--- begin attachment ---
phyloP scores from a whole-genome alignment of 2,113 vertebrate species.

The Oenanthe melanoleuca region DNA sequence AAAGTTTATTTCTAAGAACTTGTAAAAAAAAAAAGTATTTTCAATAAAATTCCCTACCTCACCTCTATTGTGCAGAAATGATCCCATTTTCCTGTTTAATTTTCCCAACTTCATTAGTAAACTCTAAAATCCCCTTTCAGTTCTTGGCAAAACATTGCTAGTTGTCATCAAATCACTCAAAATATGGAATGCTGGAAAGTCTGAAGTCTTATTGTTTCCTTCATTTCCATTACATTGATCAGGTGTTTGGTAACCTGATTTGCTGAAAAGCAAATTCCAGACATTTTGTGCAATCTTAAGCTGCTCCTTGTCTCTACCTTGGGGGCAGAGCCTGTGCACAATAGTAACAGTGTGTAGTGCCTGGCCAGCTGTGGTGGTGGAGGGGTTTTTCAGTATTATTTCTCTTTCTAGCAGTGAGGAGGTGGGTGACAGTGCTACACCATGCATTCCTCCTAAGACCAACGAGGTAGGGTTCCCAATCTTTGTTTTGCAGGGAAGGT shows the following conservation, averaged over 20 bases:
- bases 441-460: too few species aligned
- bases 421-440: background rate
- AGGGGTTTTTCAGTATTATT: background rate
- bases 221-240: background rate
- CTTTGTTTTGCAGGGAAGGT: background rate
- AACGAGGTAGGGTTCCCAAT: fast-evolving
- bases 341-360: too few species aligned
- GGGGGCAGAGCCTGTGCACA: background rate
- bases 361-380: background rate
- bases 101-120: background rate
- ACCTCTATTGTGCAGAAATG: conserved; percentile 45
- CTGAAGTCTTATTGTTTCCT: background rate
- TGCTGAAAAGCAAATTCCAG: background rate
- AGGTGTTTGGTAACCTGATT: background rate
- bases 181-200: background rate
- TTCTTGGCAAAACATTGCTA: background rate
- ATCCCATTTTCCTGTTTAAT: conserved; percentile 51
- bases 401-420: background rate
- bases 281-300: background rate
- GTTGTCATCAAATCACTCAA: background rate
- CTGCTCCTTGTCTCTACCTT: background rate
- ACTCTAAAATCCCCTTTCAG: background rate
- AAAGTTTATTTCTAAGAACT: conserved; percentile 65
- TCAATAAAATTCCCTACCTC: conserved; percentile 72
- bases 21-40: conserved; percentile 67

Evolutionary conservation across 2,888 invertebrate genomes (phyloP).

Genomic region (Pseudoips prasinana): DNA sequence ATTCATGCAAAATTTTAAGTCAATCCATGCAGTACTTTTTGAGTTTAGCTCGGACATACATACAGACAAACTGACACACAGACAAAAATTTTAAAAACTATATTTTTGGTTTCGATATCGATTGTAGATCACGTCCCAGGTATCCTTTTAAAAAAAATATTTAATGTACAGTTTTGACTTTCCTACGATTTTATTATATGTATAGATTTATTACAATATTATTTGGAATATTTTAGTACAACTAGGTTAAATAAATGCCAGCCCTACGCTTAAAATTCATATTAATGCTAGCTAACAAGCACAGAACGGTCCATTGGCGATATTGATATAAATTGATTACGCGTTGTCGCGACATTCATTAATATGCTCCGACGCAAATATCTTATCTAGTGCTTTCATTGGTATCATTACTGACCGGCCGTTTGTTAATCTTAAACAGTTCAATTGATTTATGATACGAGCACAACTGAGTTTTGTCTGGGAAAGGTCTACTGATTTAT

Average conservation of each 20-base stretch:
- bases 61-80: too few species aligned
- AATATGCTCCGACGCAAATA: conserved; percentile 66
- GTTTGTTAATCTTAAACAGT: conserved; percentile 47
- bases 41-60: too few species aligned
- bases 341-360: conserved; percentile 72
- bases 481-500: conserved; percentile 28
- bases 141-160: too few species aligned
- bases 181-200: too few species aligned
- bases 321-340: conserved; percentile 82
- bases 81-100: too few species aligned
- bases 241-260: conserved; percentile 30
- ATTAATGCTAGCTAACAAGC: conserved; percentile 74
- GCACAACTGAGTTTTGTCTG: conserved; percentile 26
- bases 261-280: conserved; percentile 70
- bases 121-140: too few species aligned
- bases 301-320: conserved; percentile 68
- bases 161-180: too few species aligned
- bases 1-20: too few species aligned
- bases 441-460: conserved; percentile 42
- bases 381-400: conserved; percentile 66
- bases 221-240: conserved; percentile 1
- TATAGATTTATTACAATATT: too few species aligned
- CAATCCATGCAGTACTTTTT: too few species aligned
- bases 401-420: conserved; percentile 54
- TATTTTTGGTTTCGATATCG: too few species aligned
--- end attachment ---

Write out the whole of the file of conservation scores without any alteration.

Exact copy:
phyloP scores from a whole-genome alignment of 2,113 vertebrate species.

The Oenanthe melanoleuca region DNA sequence AAAGTTTATTTCTAAGAACTTGTAAAAAAAAAAAGTATTTTCAATAAAATTCCCTACCTCACCTCTATTGTGCAGAAATGATCCCATTTTCCTGTTTAATTTTCCCAACTTCATTAGTAAACTCTAAAATCCCCTTTCAGTTCTTGGCAAAACATTGCTAGTTGTCATCAAATCACTCAAAATATGGAATGCTGGAAAGTCTGAAGTCTTATTGTTTCCTTCATTTCCATTACATTGATCAGGTGTTTGGTAACCTGATTTGCTGAAAAGCAAATTCCAGACATTTTGTGCAATCTTAAGCTGCTCCTTGTCTCTACCTTGGGGGCAGAGCCTGTGCACAATAGTAACAGTGTGTAGTGCCTGGCCAGCTGTGGTGGTGGAGGGGTTTTTCAGTATTATTTCTCTTTCTAGCAGTGAGGAGGTGGGTGACAGTGCTACACCATGCATTCCTCCTAAGACCAACGAGGTAGGGTTCCCAATCTTTGTTTTGCAGGGAAGGT shows the following conservation, averaged over 20 bases:
- bases 441-460: too few species aligned
- bases 421-440: background rate
- AGGGGTTTTTCAGTATTATT: background rate
- bases 221-240: background rate
- CTTTGTTTTGCAGGGAAGGT: background rate
- AACGAGGTAGGGTTCCCAAT: fast-evolving
- bases 341-360: too few species aligned
- GGGGGCAGAGCCTGTGCACA: background rate
- bases 361-380: background rate
- bases 101-120: background rate
- ACCTCTATTGTGCAGAAATG: conserved; percentile 45
- CTGAAGTCTTATTGTTTCCT: background rate
- TGCTGAAAAGCAAATTCCAG: background rate
- AGGTGTTTGGTAACCTGATT: background rate
- bases 181-200: background rate
- TTCTTGGCAAAACATTGCTA: background rate
- ATCCCATTTTCCTGTTTAAT: conserved; percentile 51
- bases 401-420: background rate
- bases 281-300: background rate
- GTTGTCATCAAATCACTCAA: background rate
- CTGCTCCTTGTCTCTACCTT: background rate
- ACTCTAAAATCCCCTTTCAG: background rate
- AAAGTTTATTTCTAAGAACT: conserved; percentile 65
- TCAATAAAATTCCCTACCTC: conserved; percentile 72
- bases 21-40: conserved; percentile 67

Evolutionary conservation across 2,888 invertebrate genomes (phyloP).

Genomic region (Pseudoips prasinana): DNA sequence ATTCATGCAAAATTTTAAGTCAATCCATGCAGTACTTTTTGAGTTTAGCTCGGACATACATACAGACAAACTGACACACAGACAAAAATTTTAAAAACTATATTTTTGGTTTCGATATCGATTGTAGATCACGTCCCAGGTATCCTTTTAAAAAAAATATTTAATGTACAGTTTTGACTTTCCTACGATTTTATTATATGTATAGATTTATTACAATATTATTTGGAATATTTTAGTACAACTAGGTTAAATAAATGCCAGCCCTACGCTTAAAATTCATATTAATGCTAGCTAACAAGCACAGAACGGTCCATTGGCGATATTGATATAAATTGATTACGCGTTGTCGCGACATTCATTAATATGCTCCGACGCAAATATCTTATCTAGTGCTTTCATTGGTATCATTACTGACCGGCCGTTTGTTAATCTTAAACAGTTCAATTGATTTATGATACGAGCACAACTGAGTTTTGTCTGGGAAAGGTCTACTGATTTAT

Average conservation of each 20-base stretch:
- bases 61-80: too few species aligned
- AATATGCTCCGACGCAAATA: conserved; percentile 66
- GTTTGTTAATCTTAAACAGT: conserved; percentile 47
- bases 41-60: too few species aligned
- bases 341-360: conserved; percentile 72
- bases 481-500: conserved; percentile 28
- bases 141-160: too few species aligned
- bases 181-200: too few species aligned
- bases 321-340: conserved; percentile 82
- bases 81-100: too few species aligned
- bases 241-260: conserved; percentile 30
- ATTAATGCTAGCTAACAAGC: conserved; percentile 74
- GCACAACTGAGTTTTGTCTG: conserved; percentile 26
- bases 261-280: conserved; percentile 70
- bases 121-140: too few species aligned
- bases 301-320: conserved; percentile 68
- bases 161-180: too few species aligned
- bases 1-20: too few species aligned
- bases 441-460: conserved; percentile 42
- bases 381-400: conserved; percentile 66
- bases 221-240: conserved; percentile 1
- TATAGATTTATTACAATATT: too few species aligned
- CAATCCATGCAGTACTTTTT: too few species aligned
- bases 401-420: conserved; percentile 54
- TATTTTTGGTTTCGATATCG: too few species aligned